By Sharon RushenMarch 24, 2008
FORT MONMOUTH, N.J. - The milk mustache ad campaign may be in trouble as two third-graders have created a more colorful alternative with their home-made Explosive Grenade Energy Drink. Like their peers, the young inventors sporting the blue-stained mustaches, had created a product for the annual S.I.T.E. Competition held Feb. 29 in West Long Branch.
The once blue and white-themed elementary gymnasium was reminiscent of a carnival, as colorful projects and posters hid the wooden floors. The work of 50 young inventors, from Betty McElmon School and Frank Antonides Middle School, was displayed as students waited for judges to critique their work.
Soldiers, engineers and other members of Fort Monmouth's Communications-Electronics Research, Development and Engineering Center spent the afternoon evaluating the student inventions for the annual Student Invention Through Education Competition.
Judges started their day by having a secluded view of the 30 projects which were set up in the elementary gymnasium. Most displays featured a prototype of the invention with a backdrop of a tri-fold poster decorated with markered words or printed text and photos.
The inventors could work solo or with a partner. As part of the project requirements, students had to keep a log of their work. The black-and-white marbled, notebooks were filled with receipts, hand-drawn charts and daily entries.
After the initial walk-through judges went to the media center and separated themselves into three groups of four to begin critiquing the entries from each classification: kindergarten through fourth-grade, fifth and sixth-grade and seventh and eighth-grade.
The judges gathered around rectangular tables and sorted through their list of questions and grading sheets as they listened to oral presentations, read through invention logs and evaluated the overall execution.
One by one, the students filtered in to the judging area to set their projects up while their peers waited eagerly in the hallway.
While many of the middle school students had participated in the competition in past years, the younger students were generally shy or nervous when talking to the judges.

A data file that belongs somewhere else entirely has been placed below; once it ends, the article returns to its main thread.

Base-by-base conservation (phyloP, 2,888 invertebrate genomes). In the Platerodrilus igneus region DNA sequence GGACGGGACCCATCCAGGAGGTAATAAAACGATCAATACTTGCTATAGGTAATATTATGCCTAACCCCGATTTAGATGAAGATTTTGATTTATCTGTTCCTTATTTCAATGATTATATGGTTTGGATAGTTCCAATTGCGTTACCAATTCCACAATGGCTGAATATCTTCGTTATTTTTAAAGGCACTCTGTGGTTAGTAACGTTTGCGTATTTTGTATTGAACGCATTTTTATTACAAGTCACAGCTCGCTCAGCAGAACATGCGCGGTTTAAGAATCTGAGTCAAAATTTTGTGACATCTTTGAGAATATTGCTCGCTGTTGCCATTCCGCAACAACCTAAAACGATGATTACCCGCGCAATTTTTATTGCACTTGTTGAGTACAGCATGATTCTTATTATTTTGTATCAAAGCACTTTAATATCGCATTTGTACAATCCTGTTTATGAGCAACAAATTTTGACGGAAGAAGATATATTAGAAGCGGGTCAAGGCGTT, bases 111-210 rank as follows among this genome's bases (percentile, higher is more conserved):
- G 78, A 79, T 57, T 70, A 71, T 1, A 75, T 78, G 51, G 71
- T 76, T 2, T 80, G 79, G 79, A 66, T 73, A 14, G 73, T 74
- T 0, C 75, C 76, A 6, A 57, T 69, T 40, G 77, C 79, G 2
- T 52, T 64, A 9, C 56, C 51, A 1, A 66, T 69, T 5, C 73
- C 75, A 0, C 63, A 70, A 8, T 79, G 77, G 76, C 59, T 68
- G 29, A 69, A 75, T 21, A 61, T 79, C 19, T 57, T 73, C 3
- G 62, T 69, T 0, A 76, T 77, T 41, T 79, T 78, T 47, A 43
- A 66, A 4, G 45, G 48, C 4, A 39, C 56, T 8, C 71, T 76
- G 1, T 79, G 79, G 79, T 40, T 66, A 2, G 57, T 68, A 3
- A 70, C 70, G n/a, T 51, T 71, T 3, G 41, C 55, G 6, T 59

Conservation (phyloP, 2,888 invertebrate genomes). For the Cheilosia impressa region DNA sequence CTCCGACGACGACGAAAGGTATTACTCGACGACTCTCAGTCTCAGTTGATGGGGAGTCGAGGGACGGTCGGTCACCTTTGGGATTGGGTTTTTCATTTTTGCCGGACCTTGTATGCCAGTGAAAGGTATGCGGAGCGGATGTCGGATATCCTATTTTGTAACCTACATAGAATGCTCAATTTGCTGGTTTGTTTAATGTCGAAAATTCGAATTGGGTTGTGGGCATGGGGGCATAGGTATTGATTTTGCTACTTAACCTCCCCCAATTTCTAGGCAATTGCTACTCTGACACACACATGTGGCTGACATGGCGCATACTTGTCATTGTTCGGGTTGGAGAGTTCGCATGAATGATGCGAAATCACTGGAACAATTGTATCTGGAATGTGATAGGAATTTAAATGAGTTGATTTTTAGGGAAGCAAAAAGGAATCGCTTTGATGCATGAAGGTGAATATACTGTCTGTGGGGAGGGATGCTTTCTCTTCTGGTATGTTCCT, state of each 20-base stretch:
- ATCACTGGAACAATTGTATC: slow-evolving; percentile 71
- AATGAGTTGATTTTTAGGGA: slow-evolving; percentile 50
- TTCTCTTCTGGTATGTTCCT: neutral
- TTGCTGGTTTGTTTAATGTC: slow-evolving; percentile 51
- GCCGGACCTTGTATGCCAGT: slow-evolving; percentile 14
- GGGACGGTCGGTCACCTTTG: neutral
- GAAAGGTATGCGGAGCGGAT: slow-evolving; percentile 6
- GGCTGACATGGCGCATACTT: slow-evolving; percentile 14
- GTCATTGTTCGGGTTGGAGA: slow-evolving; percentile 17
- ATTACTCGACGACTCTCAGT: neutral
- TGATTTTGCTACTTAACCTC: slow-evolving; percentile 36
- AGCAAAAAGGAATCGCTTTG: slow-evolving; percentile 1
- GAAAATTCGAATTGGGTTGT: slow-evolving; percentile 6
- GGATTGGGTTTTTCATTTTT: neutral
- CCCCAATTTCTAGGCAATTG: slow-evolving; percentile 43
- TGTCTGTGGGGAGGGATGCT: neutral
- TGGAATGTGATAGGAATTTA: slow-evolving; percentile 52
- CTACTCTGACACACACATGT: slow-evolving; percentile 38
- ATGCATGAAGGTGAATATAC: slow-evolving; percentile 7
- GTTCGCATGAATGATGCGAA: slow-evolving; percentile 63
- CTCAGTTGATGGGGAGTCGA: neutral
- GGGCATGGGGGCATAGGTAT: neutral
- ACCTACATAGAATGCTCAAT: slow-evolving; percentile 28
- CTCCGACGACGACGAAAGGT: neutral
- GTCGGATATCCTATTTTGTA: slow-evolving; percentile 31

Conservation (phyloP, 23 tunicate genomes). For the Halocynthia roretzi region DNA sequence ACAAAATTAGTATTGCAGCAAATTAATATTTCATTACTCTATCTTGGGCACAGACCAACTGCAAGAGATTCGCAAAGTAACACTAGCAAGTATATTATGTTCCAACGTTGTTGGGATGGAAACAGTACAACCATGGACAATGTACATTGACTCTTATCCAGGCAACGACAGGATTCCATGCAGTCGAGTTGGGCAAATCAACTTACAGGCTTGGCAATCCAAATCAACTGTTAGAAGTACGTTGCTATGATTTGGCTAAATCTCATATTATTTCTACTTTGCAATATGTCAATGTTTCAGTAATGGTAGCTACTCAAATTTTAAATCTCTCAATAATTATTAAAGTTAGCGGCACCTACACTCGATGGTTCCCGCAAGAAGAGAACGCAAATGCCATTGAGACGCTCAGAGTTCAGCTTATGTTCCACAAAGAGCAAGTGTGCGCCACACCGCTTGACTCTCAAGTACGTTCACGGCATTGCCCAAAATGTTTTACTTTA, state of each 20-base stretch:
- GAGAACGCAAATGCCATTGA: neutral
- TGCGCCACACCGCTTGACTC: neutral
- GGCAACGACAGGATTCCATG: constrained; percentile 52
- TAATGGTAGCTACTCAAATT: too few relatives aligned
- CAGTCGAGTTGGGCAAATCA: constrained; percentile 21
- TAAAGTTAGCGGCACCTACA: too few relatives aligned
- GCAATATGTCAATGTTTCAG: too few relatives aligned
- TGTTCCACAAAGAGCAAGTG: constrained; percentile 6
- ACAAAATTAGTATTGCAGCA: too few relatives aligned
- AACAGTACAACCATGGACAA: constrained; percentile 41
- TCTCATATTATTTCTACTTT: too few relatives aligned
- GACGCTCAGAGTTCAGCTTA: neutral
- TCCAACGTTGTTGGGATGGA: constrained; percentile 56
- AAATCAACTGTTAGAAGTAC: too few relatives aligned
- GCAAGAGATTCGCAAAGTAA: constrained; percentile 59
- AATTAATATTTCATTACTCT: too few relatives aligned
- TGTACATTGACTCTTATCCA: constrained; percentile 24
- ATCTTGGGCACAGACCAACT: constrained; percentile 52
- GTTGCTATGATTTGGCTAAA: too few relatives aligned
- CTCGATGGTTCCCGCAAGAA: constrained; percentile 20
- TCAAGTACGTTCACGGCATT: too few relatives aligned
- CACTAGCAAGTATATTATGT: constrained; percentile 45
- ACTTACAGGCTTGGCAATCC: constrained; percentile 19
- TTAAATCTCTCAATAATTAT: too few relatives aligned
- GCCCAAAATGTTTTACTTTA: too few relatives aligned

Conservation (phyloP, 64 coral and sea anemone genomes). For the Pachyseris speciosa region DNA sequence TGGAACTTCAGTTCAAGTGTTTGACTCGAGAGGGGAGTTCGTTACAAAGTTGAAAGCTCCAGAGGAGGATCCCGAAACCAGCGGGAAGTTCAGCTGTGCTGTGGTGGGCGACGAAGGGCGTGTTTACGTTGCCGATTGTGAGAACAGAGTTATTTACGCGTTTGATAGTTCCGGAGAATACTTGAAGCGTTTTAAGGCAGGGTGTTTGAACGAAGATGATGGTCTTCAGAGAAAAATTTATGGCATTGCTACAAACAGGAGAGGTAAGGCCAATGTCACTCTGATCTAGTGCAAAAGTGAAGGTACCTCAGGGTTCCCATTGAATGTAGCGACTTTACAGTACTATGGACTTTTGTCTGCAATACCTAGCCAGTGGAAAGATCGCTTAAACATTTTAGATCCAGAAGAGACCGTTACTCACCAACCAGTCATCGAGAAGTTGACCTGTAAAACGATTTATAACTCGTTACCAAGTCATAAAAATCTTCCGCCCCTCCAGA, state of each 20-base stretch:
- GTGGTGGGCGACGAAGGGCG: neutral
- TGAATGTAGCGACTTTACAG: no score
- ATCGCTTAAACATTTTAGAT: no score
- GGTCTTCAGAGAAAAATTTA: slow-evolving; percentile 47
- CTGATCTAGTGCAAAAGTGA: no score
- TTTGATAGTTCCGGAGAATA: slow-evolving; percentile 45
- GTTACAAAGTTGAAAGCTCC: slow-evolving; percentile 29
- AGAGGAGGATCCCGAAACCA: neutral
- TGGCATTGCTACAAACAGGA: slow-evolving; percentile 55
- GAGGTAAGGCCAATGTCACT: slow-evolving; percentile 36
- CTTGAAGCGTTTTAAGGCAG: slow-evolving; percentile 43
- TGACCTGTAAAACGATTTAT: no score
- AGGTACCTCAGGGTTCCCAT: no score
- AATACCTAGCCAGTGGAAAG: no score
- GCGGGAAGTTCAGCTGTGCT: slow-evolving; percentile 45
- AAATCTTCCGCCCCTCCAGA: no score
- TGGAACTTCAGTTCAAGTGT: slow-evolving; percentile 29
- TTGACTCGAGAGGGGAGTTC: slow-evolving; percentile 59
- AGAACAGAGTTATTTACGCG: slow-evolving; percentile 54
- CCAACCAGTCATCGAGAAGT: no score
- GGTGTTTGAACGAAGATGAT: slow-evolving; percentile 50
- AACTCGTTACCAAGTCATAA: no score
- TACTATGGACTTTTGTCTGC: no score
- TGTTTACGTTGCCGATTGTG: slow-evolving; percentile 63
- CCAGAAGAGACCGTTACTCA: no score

However, Anna Greenberg, first-grade inventor of the "Pawsome House," was an exception to the rule.
"I'm not nervous. I won last year too," she said.
In 2007, Anna won first place as a kindergartner by creating a musical board game to help with memorization. This year's invention was a cat jungle created to occupy her playful kittens.
The kindergarten through fourth-grade judges were caught smiling throughout the day as the younger students were far more candid than their elders. Eight-year-olds, Emma Ogiensky and Alea Pinho, inventors of "Fan-See," proudly flaunted their colorful invention: a way to hide the industrial look of table fans while releasing various scents into a room. To do so, the girls made fabric fan-blade covers inlayed with scented powder.
"We had to sew and find fabric," Pinho said. "My friend said it smells better than Febreeze."
The judges were impressed with the enthusiasm and hard work of the young students.
"It surprised me, the ingenuity of a lot of the kids and just the ideas of improving things and new ideas that we saw," said Sgt. Melanie Reese.
Reese, an active-duty Soldier at Fort Monmouth, once studied Elementary Education and was more than happy to volunteer at the competition.
"I love working with kids. It's a way for me to have a connection with kids something that I don't get to do a lot," Reese said. "I just love to be in a school atmosphere because it brings you back to more innocent times."
Among the seventh and eighth-grade projects Reese helped critique the projects were two ideas that improved upon objects used in everyday life: a lighted stop sign and the Solar Panel Plus.
The Solar Panel Plus, which won first place in the seventh and eighth-grade category, was developed by Matt Livingston and Rich Kelly as a way to cut solar-panel-energy costs by using mirrors in place of the panels.
"I think it's a great idea. With some tweaking here and there, it would definitely be used in the future," Reese said.
CERDEC has provided judges for the past five years, and while this was Reese's first time judging, many of the CERDEC judges had participated in the past. CERDEC and S.I.T.E. Competition Coordinator, John Doherty, has coordinated the event since 2002.
Doherty, a sixth-grade Social Studies teacher at Frank Antonides Middle School, enjoys the four-month-long process of the competition in which he guides the students through the beginning stages of brainstorming up until the final presentation.
"They all come up with these great ideas, and in the beginning, you aren't sure what to think," Doherty said, "but in the end, they put a lot of effort into their projects."
Student participants begin the process in November and check in with Doherty after winter break. Then they meet with him one final time before the competition.
To further help the students with their interpersonal skills, Betty McElmon School has an open house for the S.I.T.E. participants the night before the competition. Friends, family members and members of the Board of Education all attended this year's open house.
"I like the open house the night before," Doherty said. "The parents are all there, and the kids aren't really nervous because they don't have to talk to the judges; they can just talk to their friends and family."
Doherty's support with the participants will carry over through April as the four first-place winners will compete in a state-wide S.I.T.E. Competition in Northern New Jersey.